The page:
Where will the players drafted by the NFL over the past few days do the bulk of their professional work? If trends in the past two decades continue, the answer is with the team that drafted them.
For the piece I wrote last week on comparing consecutive years of the NFL draft, I downloaded year-by-year draft data from Pro-Football-Reference. The site includes, for each player in each year, his weighted career Approximate Value, a modified form of the site’s Approximate Value metric. It also includes the amount of the player’s weighted career value accrued for the team that drafted him.
For each draft from 1970 to 2013, I summed the career value accrued for drafting teams by the first 222 players selected — 222, because that’s the lowest number of draft picks during the period, in 1994. Then I divided that by the overall career value of the year’s drafted players.
From the AFL-NFL merger in 1970 to 1981, drafting teams’ share of value kept climbing, to a high of 88 percent in 1981. Then the share started to fall, precipitously as the effects of free agency in 1993 started to kick in in players’ later years. Teams’ share of their drafted players’ career value was just 56 percent for those picked in the first offseason of free agency.
At the dawn of free agency, some analysts feared this trend would continue unabated. “Say goodbye to dynasties and continuity,” Alan Greenberg wrote in the Hartford Courant 20 years ago this month. “Now everyone’s a raider. If the salary cap won’t let you pay ’em, you’ll lose ’em. If they’re no good, dump ’em and steal somebody else’s guys. What uniforms should players wear on their trading cards? How about blank?”
And some have perceived that the trend has continued unabated. “Fans are increasingly rooting for the decals on their team’s helmets and against the decals on the other teams’ helmets,” Elliot Harrison wrote on NFL.com last year. “The truest loyalty in the player-fan relationship is of the fantasy football variety. You can thank free agency for that.”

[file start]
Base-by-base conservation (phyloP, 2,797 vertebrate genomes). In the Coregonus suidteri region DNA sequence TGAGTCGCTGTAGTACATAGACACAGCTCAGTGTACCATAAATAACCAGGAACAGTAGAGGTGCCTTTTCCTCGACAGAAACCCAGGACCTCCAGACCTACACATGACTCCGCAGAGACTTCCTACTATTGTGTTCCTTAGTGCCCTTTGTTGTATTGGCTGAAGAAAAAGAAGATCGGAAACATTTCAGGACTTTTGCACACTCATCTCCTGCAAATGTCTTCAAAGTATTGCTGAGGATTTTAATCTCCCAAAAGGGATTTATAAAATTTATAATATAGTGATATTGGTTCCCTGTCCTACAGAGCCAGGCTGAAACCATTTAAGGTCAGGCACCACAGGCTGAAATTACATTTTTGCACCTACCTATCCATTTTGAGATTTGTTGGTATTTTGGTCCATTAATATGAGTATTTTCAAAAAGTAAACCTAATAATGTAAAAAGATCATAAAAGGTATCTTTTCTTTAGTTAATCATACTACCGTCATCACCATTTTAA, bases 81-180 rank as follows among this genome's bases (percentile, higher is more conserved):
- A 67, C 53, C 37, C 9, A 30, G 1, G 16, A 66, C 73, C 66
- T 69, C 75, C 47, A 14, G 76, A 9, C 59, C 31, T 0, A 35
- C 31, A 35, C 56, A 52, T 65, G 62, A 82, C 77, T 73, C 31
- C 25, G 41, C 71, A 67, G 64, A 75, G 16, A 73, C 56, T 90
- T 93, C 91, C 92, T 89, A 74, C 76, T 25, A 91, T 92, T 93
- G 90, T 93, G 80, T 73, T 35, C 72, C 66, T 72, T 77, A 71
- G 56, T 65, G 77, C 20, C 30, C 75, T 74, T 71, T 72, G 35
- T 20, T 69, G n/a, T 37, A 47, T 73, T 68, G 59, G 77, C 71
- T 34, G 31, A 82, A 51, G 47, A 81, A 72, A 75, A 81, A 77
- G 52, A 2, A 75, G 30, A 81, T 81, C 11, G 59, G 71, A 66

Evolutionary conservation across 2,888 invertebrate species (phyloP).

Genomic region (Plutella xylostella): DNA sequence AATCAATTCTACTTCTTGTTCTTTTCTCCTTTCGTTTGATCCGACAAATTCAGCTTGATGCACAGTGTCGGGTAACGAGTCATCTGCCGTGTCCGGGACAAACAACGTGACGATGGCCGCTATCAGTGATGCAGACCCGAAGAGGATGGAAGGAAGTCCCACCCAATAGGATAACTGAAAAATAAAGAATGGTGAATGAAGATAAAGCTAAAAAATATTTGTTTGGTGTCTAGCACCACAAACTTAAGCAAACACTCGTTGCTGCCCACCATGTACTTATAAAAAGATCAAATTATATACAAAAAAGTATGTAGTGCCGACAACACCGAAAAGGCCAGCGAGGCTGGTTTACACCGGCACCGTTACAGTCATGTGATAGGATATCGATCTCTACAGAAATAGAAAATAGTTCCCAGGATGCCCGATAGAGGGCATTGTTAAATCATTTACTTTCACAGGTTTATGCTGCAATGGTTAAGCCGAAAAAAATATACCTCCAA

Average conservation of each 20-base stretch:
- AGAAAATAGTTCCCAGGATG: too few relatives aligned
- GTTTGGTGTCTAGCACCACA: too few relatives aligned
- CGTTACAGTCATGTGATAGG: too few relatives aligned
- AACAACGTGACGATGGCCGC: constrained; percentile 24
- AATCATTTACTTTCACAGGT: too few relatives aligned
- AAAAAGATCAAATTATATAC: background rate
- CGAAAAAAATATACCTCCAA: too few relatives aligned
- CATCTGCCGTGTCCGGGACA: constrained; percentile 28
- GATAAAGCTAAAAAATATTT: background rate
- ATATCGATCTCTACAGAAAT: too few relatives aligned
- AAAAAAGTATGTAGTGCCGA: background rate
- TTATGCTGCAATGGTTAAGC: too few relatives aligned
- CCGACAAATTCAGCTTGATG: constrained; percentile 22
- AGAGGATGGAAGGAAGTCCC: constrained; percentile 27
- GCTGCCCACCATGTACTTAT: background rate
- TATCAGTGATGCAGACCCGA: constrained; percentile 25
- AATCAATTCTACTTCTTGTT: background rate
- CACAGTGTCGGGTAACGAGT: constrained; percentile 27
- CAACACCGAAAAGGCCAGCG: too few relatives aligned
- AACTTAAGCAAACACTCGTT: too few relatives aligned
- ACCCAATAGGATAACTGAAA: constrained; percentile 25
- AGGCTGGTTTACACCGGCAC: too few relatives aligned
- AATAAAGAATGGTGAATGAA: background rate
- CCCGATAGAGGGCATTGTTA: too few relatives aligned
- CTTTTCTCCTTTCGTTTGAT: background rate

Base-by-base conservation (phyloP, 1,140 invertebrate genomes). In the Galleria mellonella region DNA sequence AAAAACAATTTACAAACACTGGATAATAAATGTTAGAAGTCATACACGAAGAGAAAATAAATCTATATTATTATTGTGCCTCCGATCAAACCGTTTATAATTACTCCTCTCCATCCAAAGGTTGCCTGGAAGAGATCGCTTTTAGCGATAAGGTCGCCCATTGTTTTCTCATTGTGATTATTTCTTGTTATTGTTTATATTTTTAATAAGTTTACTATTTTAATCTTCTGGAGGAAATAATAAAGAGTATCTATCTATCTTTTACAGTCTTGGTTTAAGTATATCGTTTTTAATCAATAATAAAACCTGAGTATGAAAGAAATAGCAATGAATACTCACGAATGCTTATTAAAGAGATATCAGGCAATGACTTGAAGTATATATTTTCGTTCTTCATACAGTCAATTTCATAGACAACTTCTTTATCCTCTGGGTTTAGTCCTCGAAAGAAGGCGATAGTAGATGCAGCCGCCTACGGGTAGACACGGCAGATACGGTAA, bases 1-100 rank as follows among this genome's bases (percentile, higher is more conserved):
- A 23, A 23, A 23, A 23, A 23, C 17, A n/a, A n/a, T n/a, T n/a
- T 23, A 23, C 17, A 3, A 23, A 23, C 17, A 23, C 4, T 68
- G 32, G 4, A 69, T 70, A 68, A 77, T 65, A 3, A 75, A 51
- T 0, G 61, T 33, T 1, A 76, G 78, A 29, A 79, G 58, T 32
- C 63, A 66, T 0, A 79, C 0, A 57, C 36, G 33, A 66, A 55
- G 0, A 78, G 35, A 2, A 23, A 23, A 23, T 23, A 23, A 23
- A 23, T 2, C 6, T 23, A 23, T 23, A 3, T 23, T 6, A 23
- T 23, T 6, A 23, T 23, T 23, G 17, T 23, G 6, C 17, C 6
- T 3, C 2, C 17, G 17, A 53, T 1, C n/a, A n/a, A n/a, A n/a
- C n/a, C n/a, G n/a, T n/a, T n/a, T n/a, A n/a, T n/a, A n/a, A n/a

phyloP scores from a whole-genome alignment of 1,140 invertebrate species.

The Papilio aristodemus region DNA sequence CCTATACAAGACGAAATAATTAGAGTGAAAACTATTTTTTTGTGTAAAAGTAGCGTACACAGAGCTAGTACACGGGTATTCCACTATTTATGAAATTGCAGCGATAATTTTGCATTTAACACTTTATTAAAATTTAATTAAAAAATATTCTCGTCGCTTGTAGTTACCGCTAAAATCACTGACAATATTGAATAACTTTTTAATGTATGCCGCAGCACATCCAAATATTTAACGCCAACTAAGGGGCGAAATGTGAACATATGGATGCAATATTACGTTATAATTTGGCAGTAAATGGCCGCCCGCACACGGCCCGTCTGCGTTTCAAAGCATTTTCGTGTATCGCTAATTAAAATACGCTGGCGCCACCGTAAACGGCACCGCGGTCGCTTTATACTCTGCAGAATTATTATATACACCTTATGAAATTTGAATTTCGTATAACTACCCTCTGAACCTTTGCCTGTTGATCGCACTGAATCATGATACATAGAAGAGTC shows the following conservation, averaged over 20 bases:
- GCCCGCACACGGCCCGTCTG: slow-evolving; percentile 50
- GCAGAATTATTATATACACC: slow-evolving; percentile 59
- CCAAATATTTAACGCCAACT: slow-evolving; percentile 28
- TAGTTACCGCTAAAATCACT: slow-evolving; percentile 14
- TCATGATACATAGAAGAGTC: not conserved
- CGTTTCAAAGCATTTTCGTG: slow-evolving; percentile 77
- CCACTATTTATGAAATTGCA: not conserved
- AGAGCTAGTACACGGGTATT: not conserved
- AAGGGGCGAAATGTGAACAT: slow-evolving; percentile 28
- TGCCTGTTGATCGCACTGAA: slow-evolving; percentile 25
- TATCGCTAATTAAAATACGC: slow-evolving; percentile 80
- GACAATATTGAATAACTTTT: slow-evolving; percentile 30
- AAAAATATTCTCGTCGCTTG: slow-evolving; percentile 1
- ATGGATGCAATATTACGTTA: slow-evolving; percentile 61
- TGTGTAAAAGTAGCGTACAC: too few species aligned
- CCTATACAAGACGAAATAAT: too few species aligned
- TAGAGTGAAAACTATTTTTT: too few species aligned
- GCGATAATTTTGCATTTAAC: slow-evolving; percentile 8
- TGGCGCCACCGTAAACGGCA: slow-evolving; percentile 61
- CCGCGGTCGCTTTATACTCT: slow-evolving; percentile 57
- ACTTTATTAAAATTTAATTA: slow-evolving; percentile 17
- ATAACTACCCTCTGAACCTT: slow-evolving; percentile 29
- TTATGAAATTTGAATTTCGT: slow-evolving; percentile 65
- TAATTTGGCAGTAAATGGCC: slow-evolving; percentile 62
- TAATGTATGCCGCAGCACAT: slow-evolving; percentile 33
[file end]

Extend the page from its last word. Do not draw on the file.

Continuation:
But the reality has been different. Right after that nadir in 1993, teams’ share of their drafted players’ career value rose sharply, to 64 percent the next year and 69 percent in 1995. It remained in the high 60s nearly every year afterward. The results are similar when looking at all of a draft’s picks, not just its first 222.
The downside to this approach is it can’t be updated all the way to the present. Drafted players are more likely to play for their drafting team in their first seasons in the league, before becoming eligible for free agency. So while teams’ share climbed to 86 percent in 2009 and 98 percent last year, those percentages are sure to fall.
To approximate the trend in recent years, I isolated the analysis only to players who were no longer active last season. And among that group, teams kept getting a higher share of their drafted players’ value — above 70 percent every year until 2005, when retired players’ share of drafts’ value starts getting so low that the results aren’t meaningful. Here’s one piece of anecdotal evidence: Many of the most valuable players drafted since then remain with their drafting team, such as Aaron Rodgers, Frank Gore, Jahri Evans, Haloti Ngata, Patrick Willis and Adrian Peterson.
What this all means is up for further analysis and debate. Maybe teams have gotten better at identifying their drafted talent before rookie contracts are up. Maybe they’ve come to value continuity in their rosters, for on-field benefits and for fan support. Perhaps players value continuity for the same reasons. Maybe the 2011 collective-bargaining agreement has changed things for some of the more-recent draft classes.
Whatever the explanation, it’s clear that free agency has had a far bigger impact on players’ freedom to change teams than it has on the uniforms shown on trading cards.